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The Crucible Lesson Plans

The Crucible is a play with many allegorical references. Written during the 1950s but set in the 1600s, Arthur Miller used the Salem witch trials in Massachusetts to represent the figurative witch hunt for communists in the United States, commonly known as the 'Red Scare'. Using actual court manuscripts and primary documents, Miller brings to life the people of Salem, and the atrocities the occurred there, in this heart-wrenching play.

Student Activities for The Crucible

Essential Questions for The Crucible

  1. How important should someone's word be in testimony?
  2. How do secrets hold power over people?
  3. Is it ever okay to lie?
  4. How far would you go to defend your honor?

The Crucible Summary

The Crucible by Arthur Miller is an account of the Salem Witch trials, which took place in Massachusetts during the 1600s. The play centers on a community of Puritans who lose their righteousness as they fall victim to the spreading of lies and deceit. Abigail Williams, the reverend's niece, starts the hysteria of witchcraft to get revenge on her lover’s wife, Goody Proctor. Written in the 1950s, Miller used the witch hunt as a metaphor for the 'Red Scare', the growing threat of communism in the United States during the 1950s.

In the play, good Christians are accused of witchcraft by Abigail and many other young girls in the community. They lie to save themselves. When others in town see their accusations are being taken seriously, they begin to use accusations to settle old feuds, to gain land or power, and for vengeance against those they dislike.

John Proctor, Abigail’s former lover, becomes the martyr, refusing to sign a decree stating he consorted with the Devil. He refused to save his life through a lie, which would make him no better than his accusers. He also realized that signing would ruin his family name for centuries to come. In the end, he is hanged as a witch.

More Activity Ideas for The Crucible

  1. Use a storyboard to show precise causes and effects of events in the play.
  2. Use a storyboard to depict one act or scene at a time.
  3. Create a T-Chart storyboard with the theme of choices and consequences.
  4. Add a presentation to any storyboard project.

Buy The Crucible on Amazon

How To Facilitate a Discussion on The Crucible in Class


Introduce Communism

Begin by explaining the basic hidden meaning in the story which is the concept of communism. Assess the prior knowledge of the students and ask them what they know about communism or perhaps other systems such as socialism, capitalism, etc. Build the lecture based on the responses of the students.


Begin Discussion on the Story

Once students are more familiar with the concept of communism, read the story with the help of the students. Make sure students do not have any problems in understanding due to complex vocabulary. Clear any confusion on the spot.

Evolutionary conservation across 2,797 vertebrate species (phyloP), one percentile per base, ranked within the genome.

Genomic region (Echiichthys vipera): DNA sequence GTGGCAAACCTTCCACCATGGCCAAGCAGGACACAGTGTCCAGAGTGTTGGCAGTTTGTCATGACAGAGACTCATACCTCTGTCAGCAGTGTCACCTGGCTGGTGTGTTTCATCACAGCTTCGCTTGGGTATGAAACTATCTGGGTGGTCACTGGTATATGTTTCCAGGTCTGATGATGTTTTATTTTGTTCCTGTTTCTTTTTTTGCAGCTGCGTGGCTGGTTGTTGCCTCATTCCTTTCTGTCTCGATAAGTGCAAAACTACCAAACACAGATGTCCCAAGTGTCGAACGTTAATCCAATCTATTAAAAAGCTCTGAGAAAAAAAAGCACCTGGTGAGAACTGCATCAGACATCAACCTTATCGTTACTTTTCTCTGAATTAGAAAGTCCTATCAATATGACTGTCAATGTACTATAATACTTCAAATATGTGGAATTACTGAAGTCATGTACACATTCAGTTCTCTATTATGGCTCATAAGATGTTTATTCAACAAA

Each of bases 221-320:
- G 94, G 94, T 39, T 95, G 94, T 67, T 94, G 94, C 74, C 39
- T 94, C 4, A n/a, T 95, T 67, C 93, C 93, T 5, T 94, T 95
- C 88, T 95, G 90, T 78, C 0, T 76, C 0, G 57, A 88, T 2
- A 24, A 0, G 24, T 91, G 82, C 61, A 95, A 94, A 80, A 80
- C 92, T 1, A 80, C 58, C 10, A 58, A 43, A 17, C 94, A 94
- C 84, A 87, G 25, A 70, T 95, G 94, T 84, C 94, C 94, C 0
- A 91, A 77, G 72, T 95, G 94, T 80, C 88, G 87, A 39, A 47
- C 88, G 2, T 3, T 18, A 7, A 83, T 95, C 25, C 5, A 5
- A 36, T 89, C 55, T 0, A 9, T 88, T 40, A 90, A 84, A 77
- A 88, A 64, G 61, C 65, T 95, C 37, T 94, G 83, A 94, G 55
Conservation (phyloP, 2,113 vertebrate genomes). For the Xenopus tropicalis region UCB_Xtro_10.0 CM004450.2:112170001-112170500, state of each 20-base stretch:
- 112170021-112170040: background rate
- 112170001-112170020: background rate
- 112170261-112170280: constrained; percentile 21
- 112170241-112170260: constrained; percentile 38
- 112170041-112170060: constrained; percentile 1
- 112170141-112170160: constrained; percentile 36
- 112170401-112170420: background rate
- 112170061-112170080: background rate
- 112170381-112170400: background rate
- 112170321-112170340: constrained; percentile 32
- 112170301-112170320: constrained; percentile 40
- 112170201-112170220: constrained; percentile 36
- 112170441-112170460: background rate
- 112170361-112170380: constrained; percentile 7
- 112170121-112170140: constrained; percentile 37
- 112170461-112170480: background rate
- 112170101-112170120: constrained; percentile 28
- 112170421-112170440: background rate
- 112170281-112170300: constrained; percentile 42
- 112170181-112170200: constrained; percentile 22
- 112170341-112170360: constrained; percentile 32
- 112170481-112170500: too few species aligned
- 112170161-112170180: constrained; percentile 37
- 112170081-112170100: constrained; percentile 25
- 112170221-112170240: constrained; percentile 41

Discuss Historical Context

The Crucible discussed many significant events that took place in history such as the Salem Witch Trials. Make sure the students are familiar with the concept of Witch Hunt and why it happened also discuss any hidden motives that could have influenced these murders and killings.


Discuss the Issues Raised

Discuss with the class the nuanced problems brought up in the play, such as mass panic, honesty, and the abuse of power. Encourage the students to voice their thoughts while also taking into account different viewpoints.


Organize Engaging Activities

Include exercises like role-playing, small-group conversations, or artistic endeavors that are connected to the play's ideas and characters. Students can also organize a session to carefully analyze each and every event in the story and link it with some history. These exercises might provide students with a practical way to learn the subject.

Frequently Asked Questions About The Crucible by Arthur Miller

When was the story written and who is the author of the story?

"The Crucible" was written by Arthur Miller in 1953, a year marked by fervent anti-communist prejudice in the United States, during the McCarthy era. However, the story is set in the 1600s during the era of the Salem Witch Trials which has been used as an Allegory.

Who are the primary characters in the story?

The primary figures in "The Crucible" include, among others, John Proctor, Elizabeth Proctor, Abigail Williams, Reverend Parris, Reverend Hale, and Deputy Governor Danforth.

How is the title of the story “The Crucible” important to the story?

Metals are melted and purified in crucibles, which are heated to extremely high temperatures. It stands in for the difficult and changing experiences the play's protagonists go through as the outcome of the witch trials. Students can reflect on this sort of symbolism used in the story to gain a deeper understanding.

Find more lesson plans and activities like these in our English Language Arts Category!
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